Using FFmpeg to convert media to H.264

Are you using an open-source media server like Plex, Jellyfin, or Kodi and having trouble with file playback on some movie formats? Use FFmpeg to convert unusable formats to high-quality H.264 files quickly. FFmpeg is perfect for media servers running on low-powered CPUs or single-board computers like the Raspberry Pi.

Use Case

In my use case, I have an extensive movie collection that I stream on my home network via Plex. However, I was going on a 4-month trip, and I wanted to take my movie collection and set it up at my new location, allowing my friends to stream my content as we would share the same network. I needed to have a small footprint, and I did not want to use my Plex Pass account for all my friends. I decided to use an 8TB hard drive, which I copied my collection to, a single-board computer (Raspberry Pi), and the open-source media server software Jellyfin.

Jellyfin is a GREAT customizable interface, and it was fun to put together and learn about all the awesome plugins and extras it can do. I am not writing a tutorial on setting up Jellyfin, but I will post how I customized and set up this portable media server later. I don’t think I will be giving up my home Plex Media Server set up, as I have a lot of time invested (and money) in this now, but if I started over, I would consider Jellyfin at the top of the list.

Plex seems to do an excellent job of ensuring it can playback almost all audio and video codecs. My movie collection has many different file formats, such as: avi, mp4, mkv, etc. not all of these formats were playable on other media servers. Servers like Kodi and Jellyfin seem to have limitations on their supported file types. However, converting the files to the new lightweight media players was a good option for me. To do this, I used the compute of the single-board computer to convert the files to H.264 using ffmpeg.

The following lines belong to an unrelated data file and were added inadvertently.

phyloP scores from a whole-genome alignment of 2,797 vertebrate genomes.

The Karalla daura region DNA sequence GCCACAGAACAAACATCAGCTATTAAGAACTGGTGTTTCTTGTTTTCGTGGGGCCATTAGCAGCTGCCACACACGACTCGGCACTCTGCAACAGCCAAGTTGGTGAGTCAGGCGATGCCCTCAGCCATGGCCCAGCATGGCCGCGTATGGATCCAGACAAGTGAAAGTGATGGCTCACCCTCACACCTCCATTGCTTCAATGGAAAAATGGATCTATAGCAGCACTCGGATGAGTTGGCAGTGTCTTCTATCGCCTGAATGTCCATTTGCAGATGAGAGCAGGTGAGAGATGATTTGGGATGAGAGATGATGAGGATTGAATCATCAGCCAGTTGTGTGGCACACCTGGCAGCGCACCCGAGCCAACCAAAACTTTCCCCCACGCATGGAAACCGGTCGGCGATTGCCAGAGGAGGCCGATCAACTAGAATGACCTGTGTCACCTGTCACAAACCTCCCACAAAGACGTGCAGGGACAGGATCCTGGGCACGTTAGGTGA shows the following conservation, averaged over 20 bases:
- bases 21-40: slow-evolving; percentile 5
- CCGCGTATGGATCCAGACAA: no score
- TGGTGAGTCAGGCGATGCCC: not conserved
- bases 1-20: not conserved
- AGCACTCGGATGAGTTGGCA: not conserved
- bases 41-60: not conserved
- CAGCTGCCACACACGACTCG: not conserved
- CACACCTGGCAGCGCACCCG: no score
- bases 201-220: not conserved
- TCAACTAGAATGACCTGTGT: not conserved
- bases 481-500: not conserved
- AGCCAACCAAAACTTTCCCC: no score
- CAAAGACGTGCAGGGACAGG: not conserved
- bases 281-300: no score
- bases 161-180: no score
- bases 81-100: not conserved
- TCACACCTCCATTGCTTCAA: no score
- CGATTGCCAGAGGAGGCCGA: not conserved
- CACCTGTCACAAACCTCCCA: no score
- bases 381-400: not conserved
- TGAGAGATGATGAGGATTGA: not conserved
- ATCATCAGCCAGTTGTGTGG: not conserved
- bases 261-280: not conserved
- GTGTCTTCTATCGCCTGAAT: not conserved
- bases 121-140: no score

What is FFmpeg

FFmpeg is a super-fast command-line tool that converts multimedia files between formats. FFmpeg can decode, encode, transcode, mux, demux, stream, filter, and play anything. It supports the most obscure ancient formats up to the cutting edge. It is also highly portable: FFmpeg compiles and runs across Linux, Mac OS X, Microsoft Windows, the BSDs, etc. You can learn more about it here: and get a deeper dive into the versatility and depth of what this open-source tool can provide.

Conversion Process

If you don’t have FFmpeg installed, it is a quick install. I installed FFmpeg on my Linux machine, and it is as simple as:

sudo apt install ffmpeg

Or via Snap:

sudo snap install ffmpeg

If you want to install it on Windows or Mac, then visit for details. Additionally, you will want a .7z decompression program like 7zip or WinRAR.

Converting your media files is as simple as this:

ffmpeg -i input.avi output.mp4 

In my case, I needed to get deeper into the format, preset, and audio codecs to ensure high-quality play on a single-board computer for H.264. I used the following:

ffmpeg -i '3 Days Gone (2008).avi' -c:v libx264 -crf 19 -preset slow -c:a aac -b:a 192k -ac 2 '3 Days Gone (2008).mp4'

What’s this doing? This command uses FFmpeg to take the input file: 3 days ago.avi using the -c:v tag to specify video streaming and its codec libx264. The constant rate factor (crf 19) is a specification for lossless. Selecting a slow preset will provide better compression. Finally, I specify the audio codec and its bit rate along with the new filename and format. This wiki will also help understand the FFmpeg options used in converting to H.264:

Here are some screenshots of the conversion process:

Command Screenshot

Conversion Example

Conversion Process 2Conversion Process 3Can I use a program like handbrake? You can. FFmpeg is a quick, lightweight command line process that does not need a separate application installation and can run directly on the media server to convert your files. I use it for existing files on my media server. If I downloaded new content, the ripping software could do both simultaneously.

This post is a straightforward overview of quickly converting existing media files. Have fun with it! FFmpeg has outstanding capabilities and can do much more than the simple conversion outlined above.

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